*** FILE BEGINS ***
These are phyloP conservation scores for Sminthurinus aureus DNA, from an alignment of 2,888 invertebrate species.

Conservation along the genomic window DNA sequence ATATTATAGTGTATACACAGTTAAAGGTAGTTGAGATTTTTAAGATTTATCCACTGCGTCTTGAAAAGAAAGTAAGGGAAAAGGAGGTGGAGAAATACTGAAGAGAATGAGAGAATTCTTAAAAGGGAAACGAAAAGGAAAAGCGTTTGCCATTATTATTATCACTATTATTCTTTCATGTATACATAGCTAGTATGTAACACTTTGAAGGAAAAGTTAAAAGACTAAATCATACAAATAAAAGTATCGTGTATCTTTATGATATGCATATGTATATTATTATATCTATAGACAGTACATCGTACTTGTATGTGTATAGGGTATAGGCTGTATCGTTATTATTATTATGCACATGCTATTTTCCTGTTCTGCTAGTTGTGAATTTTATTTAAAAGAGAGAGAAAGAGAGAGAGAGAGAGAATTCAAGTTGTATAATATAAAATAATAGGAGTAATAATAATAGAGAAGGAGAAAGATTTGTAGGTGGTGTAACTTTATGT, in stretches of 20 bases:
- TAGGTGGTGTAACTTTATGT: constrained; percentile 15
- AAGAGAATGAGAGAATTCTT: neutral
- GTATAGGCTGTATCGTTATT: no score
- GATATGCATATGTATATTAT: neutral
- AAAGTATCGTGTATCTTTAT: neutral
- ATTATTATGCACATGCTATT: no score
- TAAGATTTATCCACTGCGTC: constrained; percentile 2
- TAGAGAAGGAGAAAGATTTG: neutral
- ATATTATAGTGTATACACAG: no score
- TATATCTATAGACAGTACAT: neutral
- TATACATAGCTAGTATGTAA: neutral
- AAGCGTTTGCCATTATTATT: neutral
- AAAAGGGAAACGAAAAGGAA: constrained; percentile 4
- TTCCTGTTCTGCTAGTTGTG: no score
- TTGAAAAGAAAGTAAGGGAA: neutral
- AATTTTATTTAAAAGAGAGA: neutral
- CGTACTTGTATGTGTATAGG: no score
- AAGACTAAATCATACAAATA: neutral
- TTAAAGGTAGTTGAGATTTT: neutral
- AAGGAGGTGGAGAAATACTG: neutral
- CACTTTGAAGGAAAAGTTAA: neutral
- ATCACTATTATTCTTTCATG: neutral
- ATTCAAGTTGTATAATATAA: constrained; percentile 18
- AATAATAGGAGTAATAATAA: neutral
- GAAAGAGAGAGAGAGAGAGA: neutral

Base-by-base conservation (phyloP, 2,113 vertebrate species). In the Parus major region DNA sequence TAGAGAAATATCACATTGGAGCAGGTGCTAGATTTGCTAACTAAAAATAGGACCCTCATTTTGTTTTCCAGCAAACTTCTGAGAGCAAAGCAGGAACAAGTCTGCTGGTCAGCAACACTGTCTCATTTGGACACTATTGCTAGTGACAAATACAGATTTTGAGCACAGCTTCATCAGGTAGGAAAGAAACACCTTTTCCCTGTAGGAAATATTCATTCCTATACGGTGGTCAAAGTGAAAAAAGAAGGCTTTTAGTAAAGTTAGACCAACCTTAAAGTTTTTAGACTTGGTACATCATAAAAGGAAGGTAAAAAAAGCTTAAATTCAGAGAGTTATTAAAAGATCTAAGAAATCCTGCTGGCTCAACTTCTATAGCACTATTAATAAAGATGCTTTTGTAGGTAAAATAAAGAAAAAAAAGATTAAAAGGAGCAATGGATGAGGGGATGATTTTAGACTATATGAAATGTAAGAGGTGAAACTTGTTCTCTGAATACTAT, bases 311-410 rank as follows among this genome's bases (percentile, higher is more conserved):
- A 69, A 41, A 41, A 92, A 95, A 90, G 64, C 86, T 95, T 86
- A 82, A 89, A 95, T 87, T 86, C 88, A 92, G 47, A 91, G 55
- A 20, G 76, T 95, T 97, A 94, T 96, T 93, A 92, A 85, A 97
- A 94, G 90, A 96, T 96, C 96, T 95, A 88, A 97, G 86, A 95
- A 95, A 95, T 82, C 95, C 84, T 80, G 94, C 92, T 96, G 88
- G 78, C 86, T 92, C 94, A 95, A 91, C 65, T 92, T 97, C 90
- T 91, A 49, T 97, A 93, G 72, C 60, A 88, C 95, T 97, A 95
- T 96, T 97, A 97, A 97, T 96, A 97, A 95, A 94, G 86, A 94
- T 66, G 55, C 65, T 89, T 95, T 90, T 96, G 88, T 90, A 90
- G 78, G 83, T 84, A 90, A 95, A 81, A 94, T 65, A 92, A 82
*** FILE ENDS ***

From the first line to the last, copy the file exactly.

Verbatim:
These are phyloP conservation scores for Sminthurinus aureus DNA, from an alignment of 2,888 invertebrate species.

Conservation along the genomic window DNA sequence ATATTATAGTGTATACACAGTTAAAGGTAGTTGAGATTTTTAAGATTTATCCACTGCGTCTTGAAAAGAAAGTAAGGGAAAAGGAGGTGGAGAAATACTGAAGAGAATGAGAGAATTCTTAAAAGGGAAACGAAAAGGAAAAGCGTTTGCCATTATTATTATCACTATTATTCTTTCATGTATACATAGCTAGTATGTAACACTTTGAAGGAAAAGTTAAAAGACTAAATCATACAAATAAAAGTATCGTGTATCTTTATGATATGCATATGTATATTATTATATCTATAGACAGTACATCGTACTTGTATGTGTATAGGGTATAGGCTGTATCGTTATTATTATTATGCACATGCTATTTTCCTGTTCTGCTAGTTGTGAATTTTATTTAAAAGAGAGAGAAAGAGAGAGAGAGAGAGAATTCAAGTTGTATAATATAAAATAATAGGAGTAATAATAATAGAGAAGGAGAAAGATTTGTAGGTGGTGTAACTTTATGT, in stretches of 20 bases:
- TAGGTGGTGTAACTTTATGT: constrained; percentile 15
- AAGAGAATGAGAGAATTCTT: neutral
- GTATAGGCTGTATCGTTATT: no score
- GATATGCATATGTATATTAT: neutral
- AAAGTATCGTGTATCTTTAT: neutral
- ATTATTATGCACATGCTATT: no score
- TAAGATTTATCCACTGCGTC: constrained; percentile 2
- TAGAGAAGGAGAAAGATTTG: neutral
- ATATTATAGTGTATACACAG: no score
- TATATCTATAGACAGTACAT: neutral
- TATACATAGCTAGTATGTAA: neutral
- AAGCGTTTGCCATTATTATT: neutral
- AAAAGGGAAACGAAAAGGAA: constrained; percentile 4
- TTCCTGTTCTGCTAGTTGTG: no score
- TTGAAAAGAAAGTAAGGGAA: neutral
- AATTTTATTTAAAAGAGAGA: neutral
- CGTACTTGTATGTGTATAGG: no score
- AAGACTAAATCATACAAATA: neutral
- TTAAAGGTAGTTGAGATTTT: neutral
- AAGGAGGTGGAGAAATACTG: neutral
- CACTTTGAAGGAAAAGTTAA: neutral
- ATCACTATTATTCTTTCATG: neutral
- ATTCAAGTTGTATAATATAA: constrained; percentile 18
- AATAATAGGAGTAATAATAA: neutral
- GAAAGAGAGAGAGAGAGAGA: neutral

Base-by-base conservation (phyloP, 2,113 vertebrate species). In the Parus major region DNA sequence TAGAGAAATATCACATTGGAGCAGGTGCTAGATTTGCTAACTAAAAATAGGACCCTCATTTTGTTTTCCAGCAAACTTCTGAGAGCAAAGCAGGAACAAGTCTGCTGGTCAGCAACACTGTCTCATTTGGACACTATTGCTAGTGACAAATACAGATTTTGAGCACAGCTTCATCAGGTAGGAAAGAAACACCTTTTCCCTGTAGGAAATATTCATTCCTATACGGTGGTCAAAGTGAAAAAAGAAGGCTTTTAGTAAAGTTAGACCAACCTTAAAGTTTTTAGACTTGGTACATCATAAAAGGAAGGTAAAAAAAGCTTAAATTCAGAGAGTTATTAAAAGATCTAAGAAATCCTGCTGGCTCAACTTCTATAGCACTATTAATAAAGATGCTTTTGTAGGTAAAATAAAGAAAAAAAAGATTAAAAGGAGCAATGGATGAGGGGATGATTTTAGACTATATGAAATGTAAGAGGTGAAACTTGTTCTCTGAATACTAT, bases 311-410 rank as follows among this genome's bases (percentile, higher is more conserved):
- A 69, A 41, A 41, A 92, A 95, A 90, G 64, C 86, T 95, T 86
- A 82, A 89, A 95, T 87, T 86, C 88, A 92, G 47, A 91, G 55
- A 20, G 76, T 95, T 97, A 94, T 96, T 93, A 92, A 85, A 97
- A 94, G 90, A 96, T 96, C 96, T 95, A 88, A 97, G 86, A 95
- A 95, A 95, T 82, C 95, C 84, T 80, G 94, C 92, T 96, G 88
- G 78, C 86, T 92, C 94, A 95, A 91, C 65, T 92, T 97, C 90
- T 91, A 49, T 97, A 93, G 72, C 60, A 88, C 95, T 97, A 95
- T 96, T 97, A 97, A 97, T 96, A 97, A 95, A 94, G 86, A 94
- T 66, G 55, C 65, T 89, T 95, T 90, T 96, G 88, T 90, A 90
- G 78, G 83, T 84, A 90, A 95, A 81, A 94, T 65, A 92, A 82